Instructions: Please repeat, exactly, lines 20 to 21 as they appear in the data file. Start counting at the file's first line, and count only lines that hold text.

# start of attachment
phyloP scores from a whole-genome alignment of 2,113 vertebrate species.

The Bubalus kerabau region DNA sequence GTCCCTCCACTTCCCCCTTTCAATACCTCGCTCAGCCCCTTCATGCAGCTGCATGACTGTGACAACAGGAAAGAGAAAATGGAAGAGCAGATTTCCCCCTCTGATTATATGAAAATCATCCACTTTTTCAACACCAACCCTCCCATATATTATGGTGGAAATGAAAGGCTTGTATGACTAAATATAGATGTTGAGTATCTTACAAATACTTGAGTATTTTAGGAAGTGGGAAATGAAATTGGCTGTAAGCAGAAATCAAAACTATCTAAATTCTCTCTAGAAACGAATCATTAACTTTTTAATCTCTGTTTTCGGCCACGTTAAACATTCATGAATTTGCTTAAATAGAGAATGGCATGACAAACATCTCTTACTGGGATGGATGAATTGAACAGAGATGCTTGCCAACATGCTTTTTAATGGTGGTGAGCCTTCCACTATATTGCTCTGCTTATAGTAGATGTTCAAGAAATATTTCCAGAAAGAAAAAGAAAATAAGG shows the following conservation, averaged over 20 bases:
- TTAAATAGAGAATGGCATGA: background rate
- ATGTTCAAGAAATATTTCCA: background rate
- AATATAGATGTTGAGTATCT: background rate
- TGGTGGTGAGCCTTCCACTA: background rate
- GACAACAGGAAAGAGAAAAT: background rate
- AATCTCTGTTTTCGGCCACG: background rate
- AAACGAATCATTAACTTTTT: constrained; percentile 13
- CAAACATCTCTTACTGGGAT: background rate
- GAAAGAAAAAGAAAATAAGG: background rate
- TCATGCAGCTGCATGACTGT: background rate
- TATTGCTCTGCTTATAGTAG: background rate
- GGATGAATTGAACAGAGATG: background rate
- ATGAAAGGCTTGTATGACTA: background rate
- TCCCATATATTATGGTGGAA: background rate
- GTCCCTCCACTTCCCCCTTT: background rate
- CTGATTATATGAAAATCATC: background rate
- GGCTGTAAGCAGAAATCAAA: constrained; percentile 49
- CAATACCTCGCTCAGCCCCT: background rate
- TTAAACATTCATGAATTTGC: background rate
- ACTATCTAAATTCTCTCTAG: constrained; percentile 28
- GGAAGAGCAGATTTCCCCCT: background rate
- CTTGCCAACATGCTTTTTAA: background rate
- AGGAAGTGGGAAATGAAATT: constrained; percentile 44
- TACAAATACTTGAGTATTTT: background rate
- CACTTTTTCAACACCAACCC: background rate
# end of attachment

- CAATACCTCGCTCAGCCCCT: background rate
- TTAAACATTCATGAATTTGC: background rate